Angel offers this nugget, “Don’t’ underestimate the anointed one just because he looks like a child, he has power over the rest of them, they’ll do anything for him.” Buffy is constantly underestimated throughout the show because of her youth. Yet she commands such loyalty, even at the hands of death, from her ‘scoobies.’ The youth of society, should not be so undervalued.
What lessons have we learned? Kindness, compassion, and understanding. When someone we care about is acting out by saying and doing hurtful things, do not immediately go to an angry place. We don’t know what is happening within the minds of others. We should not make their suffering more intense than it needs to be.
The final scene of this episode ends with the Anointed One saying in exasperation, “I hate that girl.” However Buffy’s final scene with Giles is the most telling, “Buffy you acted wrongly I’ll admit that but believe me, that was hardly the worst mistake you’ll every make.” This truth reoccurs throughout the series with Buffy making a number of mistakes and hard choices. The result of which causes havoc to the group dynamics. It even results in a death. However while these words from Giles comes across to Buffy as inappropriate, to me it is comforting. We are all human, and to error is human. Forgive, not just others, but ourselves, and then try to do better. When in doubt, talk it out. If that fails, “grind your enemies into talc”.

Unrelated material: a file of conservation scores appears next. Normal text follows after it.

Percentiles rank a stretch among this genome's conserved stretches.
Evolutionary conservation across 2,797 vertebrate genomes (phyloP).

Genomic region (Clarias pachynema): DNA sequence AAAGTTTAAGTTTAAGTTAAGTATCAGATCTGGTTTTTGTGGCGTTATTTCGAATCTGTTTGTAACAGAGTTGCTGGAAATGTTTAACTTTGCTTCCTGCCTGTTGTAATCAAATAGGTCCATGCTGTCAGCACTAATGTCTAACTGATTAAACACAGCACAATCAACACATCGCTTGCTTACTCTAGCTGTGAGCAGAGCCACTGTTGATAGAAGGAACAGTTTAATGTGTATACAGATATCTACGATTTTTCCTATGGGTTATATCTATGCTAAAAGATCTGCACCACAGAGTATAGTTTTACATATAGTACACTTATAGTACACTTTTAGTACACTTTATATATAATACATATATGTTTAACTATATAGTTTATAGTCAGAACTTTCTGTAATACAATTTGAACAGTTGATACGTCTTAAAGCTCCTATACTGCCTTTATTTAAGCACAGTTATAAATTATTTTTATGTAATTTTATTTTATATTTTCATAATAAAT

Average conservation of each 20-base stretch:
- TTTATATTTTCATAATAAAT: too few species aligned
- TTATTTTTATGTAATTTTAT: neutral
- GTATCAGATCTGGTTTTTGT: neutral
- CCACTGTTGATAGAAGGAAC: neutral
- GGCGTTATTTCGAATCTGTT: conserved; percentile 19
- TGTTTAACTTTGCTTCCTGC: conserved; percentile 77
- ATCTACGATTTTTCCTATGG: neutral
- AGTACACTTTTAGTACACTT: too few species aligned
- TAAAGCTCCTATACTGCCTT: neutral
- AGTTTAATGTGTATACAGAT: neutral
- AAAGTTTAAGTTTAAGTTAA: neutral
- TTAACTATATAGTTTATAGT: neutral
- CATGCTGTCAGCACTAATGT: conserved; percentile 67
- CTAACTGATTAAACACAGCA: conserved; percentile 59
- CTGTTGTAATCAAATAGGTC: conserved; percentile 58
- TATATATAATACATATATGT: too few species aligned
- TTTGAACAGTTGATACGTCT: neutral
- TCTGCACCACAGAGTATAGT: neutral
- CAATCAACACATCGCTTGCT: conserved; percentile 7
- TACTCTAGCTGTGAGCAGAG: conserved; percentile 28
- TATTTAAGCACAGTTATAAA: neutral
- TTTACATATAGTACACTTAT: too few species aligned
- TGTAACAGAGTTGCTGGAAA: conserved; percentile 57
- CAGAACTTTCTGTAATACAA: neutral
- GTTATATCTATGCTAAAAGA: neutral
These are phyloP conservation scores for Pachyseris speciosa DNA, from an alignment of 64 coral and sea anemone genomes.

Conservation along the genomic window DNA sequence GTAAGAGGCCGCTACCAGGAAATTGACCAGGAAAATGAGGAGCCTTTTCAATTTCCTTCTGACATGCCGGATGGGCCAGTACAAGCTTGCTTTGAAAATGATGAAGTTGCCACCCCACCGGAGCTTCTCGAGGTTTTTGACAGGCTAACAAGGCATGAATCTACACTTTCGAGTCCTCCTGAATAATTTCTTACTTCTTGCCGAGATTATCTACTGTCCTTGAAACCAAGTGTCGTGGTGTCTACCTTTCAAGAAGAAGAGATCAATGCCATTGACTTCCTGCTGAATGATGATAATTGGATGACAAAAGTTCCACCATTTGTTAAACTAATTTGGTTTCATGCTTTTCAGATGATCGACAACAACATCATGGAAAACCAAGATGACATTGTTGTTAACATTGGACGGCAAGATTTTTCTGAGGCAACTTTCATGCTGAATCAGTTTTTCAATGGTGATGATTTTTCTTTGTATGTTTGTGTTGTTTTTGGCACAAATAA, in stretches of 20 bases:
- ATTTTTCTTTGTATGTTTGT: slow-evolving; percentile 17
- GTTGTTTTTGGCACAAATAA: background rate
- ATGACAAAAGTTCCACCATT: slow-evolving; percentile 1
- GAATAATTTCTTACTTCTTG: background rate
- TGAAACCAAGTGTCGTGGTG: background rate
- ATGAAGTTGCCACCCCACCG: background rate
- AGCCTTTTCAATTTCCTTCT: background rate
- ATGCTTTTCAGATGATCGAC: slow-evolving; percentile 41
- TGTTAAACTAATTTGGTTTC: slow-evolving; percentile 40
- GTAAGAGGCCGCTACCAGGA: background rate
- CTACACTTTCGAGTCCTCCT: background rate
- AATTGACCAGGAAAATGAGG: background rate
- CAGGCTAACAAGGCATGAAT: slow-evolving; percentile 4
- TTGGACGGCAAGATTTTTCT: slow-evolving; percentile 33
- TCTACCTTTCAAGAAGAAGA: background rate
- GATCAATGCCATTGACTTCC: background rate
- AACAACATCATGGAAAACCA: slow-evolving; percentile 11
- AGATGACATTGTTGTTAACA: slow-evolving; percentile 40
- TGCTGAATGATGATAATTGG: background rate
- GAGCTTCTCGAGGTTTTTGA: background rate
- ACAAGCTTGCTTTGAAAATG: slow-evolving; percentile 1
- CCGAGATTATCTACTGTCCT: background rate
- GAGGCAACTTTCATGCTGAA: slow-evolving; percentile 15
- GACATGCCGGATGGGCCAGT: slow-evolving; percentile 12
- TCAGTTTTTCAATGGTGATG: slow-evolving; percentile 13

Copyright © 2018 Thinkingmoon.com – All rights reserved
“When She Was Bad.” Buffy the Vampire Slayer , season 2, episode 1, The WB, September 15, 1997.
 The presence of another slayer is the result of Buffy’s death in the first season. There has never been 2 slayers before, as no slayer has ever been revived.
 The one when Buffy dances with Xander inappropriately, saying “Did I ever thank you for saving my life?” To which he replies, “no,” her response? “Don’t you wish I would.”
[i] Geertz, Clifford. 1973. “The Interpretation of Cultures.” Basic Books.
[ii] McEvoy-Levy, Siobhán. 2018. “Peace & Resistance in Youth Cultures: Reading The Politics of Peacebuilding From Harry Potter to The Hunger Games.” Palgrave & Macmillan.
[iii]Geertz, Clifford. 1973. “The Interpretation of Cultures.” Basic Books.
[iv] Whedon, Joss ; Penn, Zak. 2012. “The Avengers.” Marvel Studios & Walt Disney Studios Motion Pictures.
[v]McEvoy-Levy, Siobhán. 2018. “Peace & Resistance in Youth Cultures: Reading The Politics of Peacebuilding From Harry Potter to The Hunger Games.” Palgrave & Macmillan.
[vi] Field, Mark. 2013. “Buffy The Vampire Slayer: Myth, Metaphor, and Morality.” Amazon Digital Services LLC.
Want more information? Check out the Buffy Category Explained: